Museum of Outdoor Arts Element House

Imagine a home you could change at will and without radical reconstruction, made up of pieces that slot together in sublime and simple patterns to suit your every need – a giant puzzle-piece house perfectly adaptable to any environment and able to be built in pieces and sited off the electrical and plumbing grid.

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Museum of Outdoor Arts Element House drawing

The Element House by MOS takes the vernacular aesthetics of a typical house – complete with angled roof lines and rectangular chimneys (the latter of which become light wells in this variant) – and makes it the base module for a structural system with theoretically infinite possible plans, layouts, remodels and additions. These photos show how the system was used to build an unusual modern complex at the Museum of Outdoor Arts in New Mexico.

Museum of Outdoor Arts Element House sunset

Following the mathematics of the Fibonacci sequence, these modules are added in much the same way living organisms are organized. It takes its cues from nature but also looks toward the environment in terms of natural ventilation, lighting, heating and cooling strategies built into each part and piece.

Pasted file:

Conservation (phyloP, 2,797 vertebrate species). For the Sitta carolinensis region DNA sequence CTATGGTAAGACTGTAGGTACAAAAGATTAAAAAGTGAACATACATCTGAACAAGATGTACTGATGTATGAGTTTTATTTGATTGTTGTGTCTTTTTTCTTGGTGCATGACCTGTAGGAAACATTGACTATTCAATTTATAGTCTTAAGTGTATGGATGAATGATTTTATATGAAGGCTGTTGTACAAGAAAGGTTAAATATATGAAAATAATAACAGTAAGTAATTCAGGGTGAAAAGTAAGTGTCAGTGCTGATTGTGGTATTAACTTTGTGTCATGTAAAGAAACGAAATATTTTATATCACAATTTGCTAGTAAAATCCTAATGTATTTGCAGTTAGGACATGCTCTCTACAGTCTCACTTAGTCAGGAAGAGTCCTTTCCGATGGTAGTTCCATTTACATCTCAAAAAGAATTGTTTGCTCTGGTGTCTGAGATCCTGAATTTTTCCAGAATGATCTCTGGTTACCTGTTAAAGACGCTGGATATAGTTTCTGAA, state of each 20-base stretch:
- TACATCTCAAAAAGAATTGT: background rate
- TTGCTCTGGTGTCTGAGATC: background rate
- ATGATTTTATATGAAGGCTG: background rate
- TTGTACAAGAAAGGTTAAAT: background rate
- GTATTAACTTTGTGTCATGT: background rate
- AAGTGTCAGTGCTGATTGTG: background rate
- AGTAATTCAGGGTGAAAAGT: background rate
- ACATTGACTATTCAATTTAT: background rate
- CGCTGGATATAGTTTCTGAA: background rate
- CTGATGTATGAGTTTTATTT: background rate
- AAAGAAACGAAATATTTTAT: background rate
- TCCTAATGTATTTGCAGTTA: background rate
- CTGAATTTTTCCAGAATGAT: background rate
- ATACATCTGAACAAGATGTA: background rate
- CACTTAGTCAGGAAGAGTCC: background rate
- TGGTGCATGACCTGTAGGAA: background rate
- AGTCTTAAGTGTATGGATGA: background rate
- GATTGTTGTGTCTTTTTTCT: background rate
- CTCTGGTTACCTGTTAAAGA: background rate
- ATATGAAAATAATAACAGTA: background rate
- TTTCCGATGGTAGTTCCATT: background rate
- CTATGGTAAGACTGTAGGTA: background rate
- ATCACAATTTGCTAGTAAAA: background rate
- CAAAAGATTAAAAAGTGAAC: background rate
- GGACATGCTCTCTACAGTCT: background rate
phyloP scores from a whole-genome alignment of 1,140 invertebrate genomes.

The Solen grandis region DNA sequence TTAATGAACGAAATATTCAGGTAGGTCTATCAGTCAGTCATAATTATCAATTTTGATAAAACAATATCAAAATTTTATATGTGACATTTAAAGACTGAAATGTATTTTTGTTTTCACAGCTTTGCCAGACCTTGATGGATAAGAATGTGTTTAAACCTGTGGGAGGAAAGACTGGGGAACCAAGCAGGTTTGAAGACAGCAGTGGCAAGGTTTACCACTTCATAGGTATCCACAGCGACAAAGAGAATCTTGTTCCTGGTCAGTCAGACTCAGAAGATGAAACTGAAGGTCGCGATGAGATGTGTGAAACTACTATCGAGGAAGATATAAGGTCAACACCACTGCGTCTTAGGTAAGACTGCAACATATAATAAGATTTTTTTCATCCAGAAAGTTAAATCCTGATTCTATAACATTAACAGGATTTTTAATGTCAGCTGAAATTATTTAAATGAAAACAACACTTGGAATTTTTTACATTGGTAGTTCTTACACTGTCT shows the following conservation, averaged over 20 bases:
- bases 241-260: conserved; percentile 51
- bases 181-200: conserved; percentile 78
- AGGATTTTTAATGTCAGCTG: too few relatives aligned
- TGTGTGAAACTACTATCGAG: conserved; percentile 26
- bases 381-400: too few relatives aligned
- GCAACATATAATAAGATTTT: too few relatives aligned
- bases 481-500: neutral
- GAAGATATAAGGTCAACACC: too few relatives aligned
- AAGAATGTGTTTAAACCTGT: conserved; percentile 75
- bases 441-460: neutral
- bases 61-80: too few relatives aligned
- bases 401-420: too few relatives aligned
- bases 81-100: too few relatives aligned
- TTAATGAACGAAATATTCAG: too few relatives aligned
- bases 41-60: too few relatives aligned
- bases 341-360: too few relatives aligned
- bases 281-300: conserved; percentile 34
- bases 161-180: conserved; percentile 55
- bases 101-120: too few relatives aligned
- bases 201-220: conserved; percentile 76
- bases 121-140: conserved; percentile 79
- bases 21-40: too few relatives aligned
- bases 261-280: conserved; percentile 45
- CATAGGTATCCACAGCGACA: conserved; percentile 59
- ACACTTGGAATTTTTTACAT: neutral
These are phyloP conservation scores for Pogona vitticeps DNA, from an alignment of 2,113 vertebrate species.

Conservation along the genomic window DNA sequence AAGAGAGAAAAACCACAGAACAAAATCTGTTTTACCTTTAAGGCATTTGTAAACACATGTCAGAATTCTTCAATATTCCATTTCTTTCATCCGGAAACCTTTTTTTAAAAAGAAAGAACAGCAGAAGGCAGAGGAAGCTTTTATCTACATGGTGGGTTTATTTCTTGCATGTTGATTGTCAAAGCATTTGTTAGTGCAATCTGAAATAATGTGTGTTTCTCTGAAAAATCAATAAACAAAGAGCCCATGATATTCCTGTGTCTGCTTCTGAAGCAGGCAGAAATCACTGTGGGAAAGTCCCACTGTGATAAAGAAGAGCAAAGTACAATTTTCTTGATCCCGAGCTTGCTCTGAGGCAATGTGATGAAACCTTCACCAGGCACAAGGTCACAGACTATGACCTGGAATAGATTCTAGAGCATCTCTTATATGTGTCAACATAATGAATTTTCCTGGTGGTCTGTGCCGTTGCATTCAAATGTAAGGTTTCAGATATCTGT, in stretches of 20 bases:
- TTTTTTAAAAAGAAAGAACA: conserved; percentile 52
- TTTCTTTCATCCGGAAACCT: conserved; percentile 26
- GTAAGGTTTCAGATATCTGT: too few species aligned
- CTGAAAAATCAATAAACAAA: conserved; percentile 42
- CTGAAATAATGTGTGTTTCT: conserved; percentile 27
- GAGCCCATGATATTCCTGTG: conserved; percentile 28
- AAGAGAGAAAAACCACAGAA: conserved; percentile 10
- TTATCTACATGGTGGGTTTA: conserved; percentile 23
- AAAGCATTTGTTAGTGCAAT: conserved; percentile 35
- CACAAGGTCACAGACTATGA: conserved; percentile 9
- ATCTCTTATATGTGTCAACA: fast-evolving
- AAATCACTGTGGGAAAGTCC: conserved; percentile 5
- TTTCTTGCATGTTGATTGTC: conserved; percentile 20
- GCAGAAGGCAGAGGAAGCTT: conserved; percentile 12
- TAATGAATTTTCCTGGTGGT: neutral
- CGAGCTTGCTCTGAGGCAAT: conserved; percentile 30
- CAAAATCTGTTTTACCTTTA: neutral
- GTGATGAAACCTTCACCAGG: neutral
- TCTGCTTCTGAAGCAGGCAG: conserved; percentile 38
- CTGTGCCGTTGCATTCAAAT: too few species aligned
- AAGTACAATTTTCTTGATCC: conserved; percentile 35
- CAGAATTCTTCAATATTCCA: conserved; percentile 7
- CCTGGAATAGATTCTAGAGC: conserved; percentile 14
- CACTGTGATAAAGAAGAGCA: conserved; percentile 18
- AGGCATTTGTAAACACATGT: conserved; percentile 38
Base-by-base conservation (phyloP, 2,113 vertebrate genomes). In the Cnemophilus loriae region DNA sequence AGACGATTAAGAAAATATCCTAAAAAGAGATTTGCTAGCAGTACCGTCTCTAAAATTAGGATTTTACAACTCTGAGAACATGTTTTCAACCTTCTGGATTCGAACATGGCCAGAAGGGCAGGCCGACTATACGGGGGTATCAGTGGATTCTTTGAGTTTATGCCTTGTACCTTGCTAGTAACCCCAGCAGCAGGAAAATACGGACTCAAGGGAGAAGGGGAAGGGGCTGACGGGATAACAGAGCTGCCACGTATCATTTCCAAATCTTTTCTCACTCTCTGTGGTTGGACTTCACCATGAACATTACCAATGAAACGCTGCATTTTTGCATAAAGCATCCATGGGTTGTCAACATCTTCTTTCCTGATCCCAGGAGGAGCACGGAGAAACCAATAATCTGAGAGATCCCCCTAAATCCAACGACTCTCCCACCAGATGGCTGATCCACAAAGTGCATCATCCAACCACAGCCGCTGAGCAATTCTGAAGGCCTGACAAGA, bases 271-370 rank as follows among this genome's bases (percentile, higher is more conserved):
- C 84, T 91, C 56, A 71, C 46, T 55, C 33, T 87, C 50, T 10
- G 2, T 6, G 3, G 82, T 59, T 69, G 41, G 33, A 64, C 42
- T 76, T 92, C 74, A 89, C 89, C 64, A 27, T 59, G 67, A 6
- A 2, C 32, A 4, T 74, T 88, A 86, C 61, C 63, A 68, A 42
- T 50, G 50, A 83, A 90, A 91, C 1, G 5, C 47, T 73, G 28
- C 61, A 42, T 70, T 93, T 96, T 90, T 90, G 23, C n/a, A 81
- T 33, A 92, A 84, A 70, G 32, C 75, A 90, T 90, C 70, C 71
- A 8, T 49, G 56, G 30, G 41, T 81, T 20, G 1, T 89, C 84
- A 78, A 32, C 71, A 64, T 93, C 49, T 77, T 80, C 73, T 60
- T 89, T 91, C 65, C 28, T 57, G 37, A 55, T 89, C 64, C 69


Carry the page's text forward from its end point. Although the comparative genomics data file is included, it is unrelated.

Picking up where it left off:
Museum of Outdoor Arts Element House bedroom
Museum of Outdoor Arts Element House interior

This is more than just another prefabricated home for off-the-grid living – it is a proposal for a way of adding to and subtracting from structures as needed, also allowing elements to be moved around as needed, to shrink, grow and change over time.

Prefabs are growing greener and cheaper as people realize that modular pieces are not just a great way to save money and improve the planet, but also put design back in the hands of the masses. Whether or not real kits are produced made and available for sale from this seed of a design, the commercial green house industry has much it could learn from such examples.

Museum of Outdoor Arts Element House glass doors
Museum of Outdoor Arts Element House in the desert

“The Museum of Outdoor Arts Element House is a structural insulated panel (SIPS) modular building designed to operate independently of public utilities by integrating passive systems and on-site energy-generation. The house functions as a guest house and visitor center for Star Axis, a nearby land art project by the artist Charles Ross in New Mexico.”

“Using simple sustainable building practices to increase environmental performance, everything is stripped down to basic components. The organization of the house is based on an expansive geometric system of growth, radiating and aggregating outward, one module after another. A decentralized field of solar chimney volumes replaces the traditional solid mass of the domestic hearth.”